Pre-exposure treatment to help prevent HIV

Wider use of Pre-Exposure Prophylaxis (PrEP), where people who don’t have HIV take a pill every day, could prevent around 7,400 new HIV infections in the UK by 2020. David Rowlands examines the evidence and calls for the NHS to follow France in offering the treatment for most-at-risk populations.

The PrEP pill contains the two medicines tenofovir and emtricitabine, which are also used to treat HIV. For those who are exposed to HIV through sex or injection drug use, PrEP can work to keep the virus from taking hold. Along with other prevention methods, like condoms, PrEP can offer good protection against HIV if taken daily.

Offering PrEP alongside regular HIV testing and early treatment to just a quarter of men who have sex with men (MSM) at high risk of contracting the virus could prevent almost half the number of new diagnoses in that period, boosting calls for the method to be provided free on England’s NHS.

New modelling research published in The Lancet HIV journal suggests that, between 2014 and 2020, almost 17,000 new HIV infections in MSM will emerge. Researchers estimated that, even when targeted only at high-risk men, PrEP was more effective than all other individual measures aimed at the entire UK MSM population.

Most recent Public Health England figures show an estimated 103,700 people in the UK were living with HIV in 2014, with around 18,100 unaware and at risk of unknowingly passing the virus on to others. Among the MSM group, 6,500 remained unaware of their HIV infection. High levels of transmission in MSM continue, with 3,360 MSM newly diagnosed in 2014 – the largest number ever recorded.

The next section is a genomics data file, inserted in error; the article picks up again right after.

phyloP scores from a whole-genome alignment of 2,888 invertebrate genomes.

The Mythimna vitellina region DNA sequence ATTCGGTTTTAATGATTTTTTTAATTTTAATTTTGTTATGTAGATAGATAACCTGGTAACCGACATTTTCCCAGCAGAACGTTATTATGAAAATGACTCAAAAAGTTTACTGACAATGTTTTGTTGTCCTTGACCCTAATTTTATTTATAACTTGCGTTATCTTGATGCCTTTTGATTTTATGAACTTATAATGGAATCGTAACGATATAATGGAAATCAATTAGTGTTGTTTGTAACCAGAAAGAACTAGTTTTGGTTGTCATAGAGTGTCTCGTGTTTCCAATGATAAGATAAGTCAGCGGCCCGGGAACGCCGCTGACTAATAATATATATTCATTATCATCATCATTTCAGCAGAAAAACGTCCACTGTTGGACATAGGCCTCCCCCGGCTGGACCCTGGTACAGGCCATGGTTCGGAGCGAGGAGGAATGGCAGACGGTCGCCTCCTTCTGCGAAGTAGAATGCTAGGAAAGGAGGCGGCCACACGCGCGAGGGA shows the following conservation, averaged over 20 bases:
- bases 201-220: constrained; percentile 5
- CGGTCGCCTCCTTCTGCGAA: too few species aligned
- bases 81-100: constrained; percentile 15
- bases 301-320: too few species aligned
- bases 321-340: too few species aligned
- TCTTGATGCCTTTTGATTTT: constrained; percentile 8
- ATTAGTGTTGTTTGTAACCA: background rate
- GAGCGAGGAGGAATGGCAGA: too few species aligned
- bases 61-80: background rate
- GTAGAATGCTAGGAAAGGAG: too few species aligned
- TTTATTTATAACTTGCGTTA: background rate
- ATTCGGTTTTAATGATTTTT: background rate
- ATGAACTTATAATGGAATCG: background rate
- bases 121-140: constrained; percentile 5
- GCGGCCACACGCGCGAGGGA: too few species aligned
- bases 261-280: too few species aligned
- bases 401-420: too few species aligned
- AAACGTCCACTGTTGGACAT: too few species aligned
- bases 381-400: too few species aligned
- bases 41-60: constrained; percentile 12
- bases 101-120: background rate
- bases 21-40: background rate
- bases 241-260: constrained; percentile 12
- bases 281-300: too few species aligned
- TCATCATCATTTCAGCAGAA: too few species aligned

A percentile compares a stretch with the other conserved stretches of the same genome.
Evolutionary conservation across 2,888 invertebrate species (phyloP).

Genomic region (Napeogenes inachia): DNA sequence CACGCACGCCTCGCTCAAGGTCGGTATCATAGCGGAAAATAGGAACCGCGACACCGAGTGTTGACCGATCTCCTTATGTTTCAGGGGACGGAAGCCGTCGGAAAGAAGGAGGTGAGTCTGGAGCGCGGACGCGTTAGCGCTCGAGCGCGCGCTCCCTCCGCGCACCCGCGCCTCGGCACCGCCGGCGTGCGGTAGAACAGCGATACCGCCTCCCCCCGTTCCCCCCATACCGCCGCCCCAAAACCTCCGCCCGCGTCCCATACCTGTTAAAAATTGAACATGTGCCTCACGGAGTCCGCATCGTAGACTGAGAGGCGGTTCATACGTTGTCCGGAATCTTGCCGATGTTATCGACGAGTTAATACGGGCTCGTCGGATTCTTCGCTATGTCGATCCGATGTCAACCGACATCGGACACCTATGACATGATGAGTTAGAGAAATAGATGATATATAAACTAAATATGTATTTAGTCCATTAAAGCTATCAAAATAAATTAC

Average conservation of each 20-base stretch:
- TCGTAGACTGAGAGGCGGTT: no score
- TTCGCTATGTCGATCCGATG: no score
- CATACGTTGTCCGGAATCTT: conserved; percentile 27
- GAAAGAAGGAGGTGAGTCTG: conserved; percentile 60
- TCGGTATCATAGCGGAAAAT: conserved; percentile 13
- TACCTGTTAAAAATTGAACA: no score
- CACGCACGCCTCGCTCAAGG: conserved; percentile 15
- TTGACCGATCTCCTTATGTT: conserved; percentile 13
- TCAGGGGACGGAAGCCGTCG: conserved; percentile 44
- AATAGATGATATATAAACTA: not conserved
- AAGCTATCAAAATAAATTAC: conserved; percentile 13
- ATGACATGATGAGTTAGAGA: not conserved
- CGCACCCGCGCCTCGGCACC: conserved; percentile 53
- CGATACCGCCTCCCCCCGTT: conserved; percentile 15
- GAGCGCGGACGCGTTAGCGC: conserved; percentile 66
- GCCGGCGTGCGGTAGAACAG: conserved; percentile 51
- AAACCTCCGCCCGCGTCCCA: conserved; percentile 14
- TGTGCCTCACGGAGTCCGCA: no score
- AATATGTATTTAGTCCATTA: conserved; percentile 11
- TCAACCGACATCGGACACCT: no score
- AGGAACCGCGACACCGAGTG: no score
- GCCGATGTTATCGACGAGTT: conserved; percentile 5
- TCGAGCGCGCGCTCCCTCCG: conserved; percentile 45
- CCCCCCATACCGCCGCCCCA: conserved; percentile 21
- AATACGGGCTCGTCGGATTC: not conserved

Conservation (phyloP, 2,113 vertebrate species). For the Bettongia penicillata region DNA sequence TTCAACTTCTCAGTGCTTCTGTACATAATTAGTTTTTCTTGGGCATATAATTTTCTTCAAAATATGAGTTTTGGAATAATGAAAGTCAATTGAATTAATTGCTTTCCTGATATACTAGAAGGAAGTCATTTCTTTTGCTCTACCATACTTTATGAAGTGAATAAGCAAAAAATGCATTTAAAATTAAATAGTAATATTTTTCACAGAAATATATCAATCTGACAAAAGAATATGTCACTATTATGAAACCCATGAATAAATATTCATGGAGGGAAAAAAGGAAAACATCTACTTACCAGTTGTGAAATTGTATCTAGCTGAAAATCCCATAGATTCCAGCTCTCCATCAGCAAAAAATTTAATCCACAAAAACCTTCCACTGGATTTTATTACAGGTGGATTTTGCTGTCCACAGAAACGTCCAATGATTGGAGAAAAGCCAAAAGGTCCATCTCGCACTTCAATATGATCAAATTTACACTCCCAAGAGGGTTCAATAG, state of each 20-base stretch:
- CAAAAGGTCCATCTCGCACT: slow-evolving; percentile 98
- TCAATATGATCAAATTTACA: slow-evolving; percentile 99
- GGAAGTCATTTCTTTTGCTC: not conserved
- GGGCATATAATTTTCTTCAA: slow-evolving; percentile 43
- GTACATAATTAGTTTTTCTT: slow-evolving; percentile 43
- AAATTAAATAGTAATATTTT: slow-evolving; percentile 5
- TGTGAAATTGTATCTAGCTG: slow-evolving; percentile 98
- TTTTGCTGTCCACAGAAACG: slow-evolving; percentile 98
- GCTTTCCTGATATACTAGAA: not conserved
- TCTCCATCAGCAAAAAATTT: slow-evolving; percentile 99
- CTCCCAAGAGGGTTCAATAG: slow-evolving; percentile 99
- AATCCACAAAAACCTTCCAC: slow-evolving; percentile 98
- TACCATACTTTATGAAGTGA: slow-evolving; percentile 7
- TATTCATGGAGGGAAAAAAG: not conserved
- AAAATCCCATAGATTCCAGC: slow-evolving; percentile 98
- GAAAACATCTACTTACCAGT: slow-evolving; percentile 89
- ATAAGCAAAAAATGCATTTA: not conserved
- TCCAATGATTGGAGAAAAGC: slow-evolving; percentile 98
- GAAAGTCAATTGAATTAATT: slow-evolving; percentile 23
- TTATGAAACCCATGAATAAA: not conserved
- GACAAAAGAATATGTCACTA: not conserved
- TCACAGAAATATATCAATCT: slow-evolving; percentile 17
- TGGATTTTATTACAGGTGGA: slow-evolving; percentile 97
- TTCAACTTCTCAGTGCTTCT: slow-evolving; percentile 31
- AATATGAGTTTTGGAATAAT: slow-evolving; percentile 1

Can anyone use PrEP?

PrEP may be considered for people who are HIV-negative and at substantial risk for HIV infection. This includes anyone who:

· Is in an ongoing relationship with an HIV-infected partner;

· Is not in a mutually-monogamous relationship with a partner who recently tested HIV-negative and is a gay or bisexual man who has had sex without a condom or been diagnosed with a sexually-transmitted infection within the past six months;

· A heterosexual man or woman who does not regularly use condoms when having sex with partners known to be at risk for HIV (e.g. injecting drug users or bisexual male partners of unknown HIV status); or

· Has, within the past six months, injected illicit drugs and shared equipment, or been in a treatment programme for injection drug use;

· For heterosexual couples where one partner has HIV, PrEP is one of several options to protect the uninfected partner during conception and pregnancy.

Combined strategy

However, for sexually active people, no prevention strategy is 100% effective. Therefore, individuals who use PrEP should use it along with other effective HIV prevention strategies. These include:

• Using condoms consistently and correctly;

• Getting HIV testing with your partners;

• Getting STD testing with your partners;

• Choosing less risky sexual behaviours, such as oral sex.

• For those who inject drugs, participating in a drug treatment programme or using sterile drug injection equipment.

What medications are used in PrEP?

The drug Truvada is a combination of the two HIV medications tenofovir and emtricitabine, which works by blocking important pathways that HIV uses to set up an infection. A daily dose of PrEP in the bloodstream can often stop HIV from taking hold and spreading in the body.